EOP celebrates 47 years and remembers Mr. Vargas

Man wearing a shirt to the memorial with a photo of Vargas
Sean James, CSUN Alumnus, wearing a shirt to the memorial with a photo of Vargas in April 2016. Photo credit: Patricia Perdomo

September is known as Educational Opportunity Program month and this year they celebrated 47 years and the Life of Jose Luis Vargas. The event began with the remembrance of Mr. Vargas at the EOP commemorative plaque and it was followed by a celebration with games and food.

The EOP event was full of activities for students which included a history booth that featured the history of EOP at CSUN, as well as games to allow the students to interact with one another.

For the past 47 years, the Educational Opportunity Program has given students the opportunity to receive higher education and has allowed them to create lifelong friendships.

“EOP gave me the opportunity in life and in school to succeed,” said Maria Tirado “When I was working for the program I became more confident in myself.”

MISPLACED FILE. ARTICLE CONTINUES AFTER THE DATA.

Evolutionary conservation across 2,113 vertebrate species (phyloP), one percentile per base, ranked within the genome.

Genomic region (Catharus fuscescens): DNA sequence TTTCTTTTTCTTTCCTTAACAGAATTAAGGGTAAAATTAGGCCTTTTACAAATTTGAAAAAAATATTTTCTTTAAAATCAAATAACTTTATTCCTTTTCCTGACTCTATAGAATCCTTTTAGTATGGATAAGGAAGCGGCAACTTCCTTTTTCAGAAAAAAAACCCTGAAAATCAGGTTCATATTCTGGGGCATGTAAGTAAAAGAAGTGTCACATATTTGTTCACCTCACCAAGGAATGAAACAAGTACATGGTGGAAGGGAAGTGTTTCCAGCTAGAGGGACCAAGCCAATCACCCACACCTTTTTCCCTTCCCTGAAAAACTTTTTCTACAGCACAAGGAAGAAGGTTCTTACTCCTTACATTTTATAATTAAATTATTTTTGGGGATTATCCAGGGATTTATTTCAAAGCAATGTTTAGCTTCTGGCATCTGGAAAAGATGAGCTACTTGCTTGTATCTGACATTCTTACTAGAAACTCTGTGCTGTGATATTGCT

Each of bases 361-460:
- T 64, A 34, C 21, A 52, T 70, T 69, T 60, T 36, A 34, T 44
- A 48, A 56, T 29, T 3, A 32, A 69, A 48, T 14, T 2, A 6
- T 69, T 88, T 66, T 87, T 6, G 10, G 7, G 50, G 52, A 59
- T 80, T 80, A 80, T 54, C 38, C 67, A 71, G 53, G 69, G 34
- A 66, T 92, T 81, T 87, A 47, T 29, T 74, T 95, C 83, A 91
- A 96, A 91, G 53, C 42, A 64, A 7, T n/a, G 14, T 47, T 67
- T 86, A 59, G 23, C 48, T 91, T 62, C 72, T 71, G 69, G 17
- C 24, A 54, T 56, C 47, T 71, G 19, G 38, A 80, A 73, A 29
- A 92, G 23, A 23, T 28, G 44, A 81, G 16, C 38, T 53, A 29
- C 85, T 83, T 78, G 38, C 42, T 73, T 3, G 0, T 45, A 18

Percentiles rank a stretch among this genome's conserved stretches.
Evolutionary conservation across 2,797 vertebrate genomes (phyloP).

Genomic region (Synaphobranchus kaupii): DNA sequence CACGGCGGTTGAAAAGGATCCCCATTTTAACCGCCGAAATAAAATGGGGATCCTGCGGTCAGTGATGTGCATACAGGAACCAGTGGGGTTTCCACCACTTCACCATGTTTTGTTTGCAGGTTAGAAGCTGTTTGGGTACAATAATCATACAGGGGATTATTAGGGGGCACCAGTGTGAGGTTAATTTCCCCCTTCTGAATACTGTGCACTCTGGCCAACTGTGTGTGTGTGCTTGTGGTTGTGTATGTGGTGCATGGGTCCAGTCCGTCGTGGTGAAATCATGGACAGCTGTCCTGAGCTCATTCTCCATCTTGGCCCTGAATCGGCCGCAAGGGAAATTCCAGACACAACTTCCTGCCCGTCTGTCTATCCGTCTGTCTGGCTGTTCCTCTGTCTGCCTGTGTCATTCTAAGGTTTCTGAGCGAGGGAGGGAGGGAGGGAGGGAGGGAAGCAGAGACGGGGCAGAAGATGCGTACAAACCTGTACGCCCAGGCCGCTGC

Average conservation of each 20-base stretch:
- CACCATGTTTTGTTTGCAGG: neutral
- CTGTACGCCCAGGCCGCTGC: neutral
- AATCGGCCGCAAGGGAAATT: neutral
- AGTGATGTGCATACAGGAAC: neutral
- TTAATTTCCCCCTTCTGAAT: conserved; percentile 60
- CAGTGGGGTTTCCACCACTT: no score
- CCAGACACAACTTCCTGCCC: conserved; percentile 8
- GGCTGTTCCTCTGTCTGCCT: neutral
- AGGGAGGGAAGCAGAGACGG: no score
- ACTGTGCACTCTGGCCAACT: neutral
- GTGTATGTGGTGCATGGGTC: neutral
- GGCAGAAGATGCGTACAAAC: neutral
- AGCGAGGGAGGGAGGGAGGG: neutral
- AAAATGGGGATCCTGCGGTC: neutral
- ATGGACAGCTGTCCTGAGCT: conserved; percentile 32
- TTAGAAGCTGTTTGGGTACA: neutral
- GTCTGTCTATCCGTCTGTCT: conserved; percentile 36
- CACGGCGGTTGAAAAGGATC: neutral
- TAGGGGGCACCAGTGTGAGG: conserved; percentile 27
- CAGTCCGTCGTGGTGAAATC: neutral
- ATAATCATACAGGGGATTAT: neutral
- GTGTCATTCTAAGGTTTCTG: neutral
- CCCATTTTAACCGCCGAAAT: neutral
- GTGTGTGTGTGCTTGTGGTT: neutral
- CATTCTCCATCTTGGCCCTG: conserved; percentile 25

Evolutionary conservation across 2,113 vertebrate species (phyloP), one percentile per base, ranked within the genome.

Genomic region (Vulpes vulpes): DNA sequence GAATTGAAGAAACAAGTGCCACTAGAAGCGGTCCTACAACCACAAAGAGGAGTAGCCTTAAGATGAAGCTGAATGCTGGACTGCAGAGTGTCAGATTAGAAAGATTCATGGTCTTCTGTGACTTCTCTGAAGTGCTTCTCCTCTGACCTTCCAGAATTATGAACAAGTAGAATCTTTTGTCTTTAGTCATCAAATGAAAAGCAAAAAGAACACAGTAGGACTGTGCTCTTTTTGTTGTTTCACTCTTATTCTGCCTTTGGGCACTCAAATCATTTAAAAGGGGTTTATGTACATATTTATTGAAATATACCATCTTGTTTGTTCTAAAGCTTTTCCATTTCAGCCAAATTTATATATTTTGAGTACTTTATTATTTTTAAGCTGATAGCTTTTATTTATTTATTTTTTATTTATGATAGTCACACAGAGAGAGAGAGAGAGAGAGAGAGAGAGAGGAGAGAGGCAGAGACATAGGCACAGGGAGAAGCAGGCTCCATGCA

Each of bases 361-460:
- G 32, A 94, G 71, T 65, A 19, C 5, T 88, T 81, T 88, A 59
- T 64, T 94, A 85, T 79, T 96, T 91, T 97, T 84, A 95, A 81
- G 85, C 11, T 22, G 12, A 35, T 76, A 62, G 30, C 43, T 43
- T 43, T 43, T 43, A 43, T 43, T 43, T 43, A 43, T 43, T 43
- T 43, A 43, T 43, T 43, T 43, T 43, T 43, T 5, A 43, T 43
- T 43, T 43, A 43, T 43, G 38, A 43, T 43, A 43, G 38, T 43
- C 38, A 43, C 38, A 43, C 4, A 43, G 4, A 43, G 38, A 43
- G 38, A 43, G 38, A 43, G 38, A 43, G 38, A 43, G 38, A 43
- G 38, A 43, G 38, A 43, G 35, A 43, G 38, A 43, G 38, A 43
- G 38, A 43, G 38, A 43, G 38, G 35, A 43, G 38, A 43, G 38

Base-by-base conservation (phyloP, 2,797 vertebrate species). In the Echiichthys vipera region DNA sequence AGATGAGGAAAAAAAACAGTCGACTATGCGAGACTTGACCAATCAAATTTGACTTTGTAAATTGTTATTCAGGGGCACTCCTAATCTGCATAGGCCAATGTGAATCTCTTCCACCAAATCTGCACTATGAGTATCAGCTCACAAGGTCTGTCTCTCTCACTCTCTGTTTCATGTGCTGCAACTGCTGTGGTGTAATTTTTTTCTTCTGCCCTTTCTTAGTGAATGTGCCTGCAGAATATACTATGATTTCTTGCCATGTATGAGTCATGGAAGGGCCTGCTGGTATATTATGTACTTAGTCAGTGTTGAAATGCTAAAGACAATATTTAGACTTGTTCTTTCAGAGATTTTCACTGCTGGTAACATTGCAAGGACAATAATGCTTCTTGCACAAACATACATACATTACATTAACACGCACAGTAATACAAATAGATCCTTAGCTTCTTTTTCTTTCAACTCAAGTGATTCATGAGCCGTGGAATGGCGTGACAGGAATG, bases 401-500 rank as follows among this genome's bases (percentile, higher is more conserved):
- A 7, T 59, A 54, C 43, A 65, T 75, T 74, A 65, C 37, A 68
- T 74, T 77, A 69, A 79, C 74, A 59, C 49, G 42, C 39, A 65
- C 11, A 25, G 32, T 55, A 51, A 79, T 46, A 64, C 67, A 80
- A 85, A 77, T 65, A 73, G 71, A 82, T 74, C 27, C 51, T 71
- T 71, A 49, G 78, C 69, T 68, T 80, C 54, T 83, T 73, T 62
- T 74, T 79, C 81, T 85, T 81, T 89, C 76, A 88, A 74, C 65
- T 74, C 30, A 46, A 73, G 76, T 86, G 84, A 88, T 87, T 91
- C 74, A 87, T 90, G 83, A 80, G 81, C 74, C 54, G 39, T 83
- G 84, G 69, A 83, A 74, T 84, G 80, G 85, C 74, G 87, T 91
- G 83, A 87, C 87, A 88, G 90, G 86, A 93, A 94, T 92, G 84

Tirado became familiar with EOP when she first applied to CSUN her senior year of high school. Eventually, she started working for the program first as an office assistant and then as an academic mentor.

EOP allows students to become familiar with the campus and allows them to become more college conscious. It also provides support that gives students a chance to ask for help when they need it.

“It helped me realizes what it really means to be a college student in and out of the classroom,” said Theresa Henry.

EOP director, Jose Luis Vargas, died this March, but his legacy still continues.

“You cannot talk about him in just a few sentences because of how much he did,” said Lesley Barajas, “he kept the program going even in times of trouble and when the program was being questioned.”

Tirado says the program would not exist if it was not for Mr. Vargas, because what EOP is today is based on what he did and what he believed.

“It was an honor to have met him and to engage in conversation with him,” said Barajas.

If it wasn’t for EOP, Henry would most likely be at a community college and perhaps transfer to a four-year college eventually.

Barajas said one of the things she learned from Mr. Vargas was humility, because he was about helping everyone else.

“Whenever I have a problem I know I can go to [EOP faculty], and no other program is going to do that for you,” said Tirado.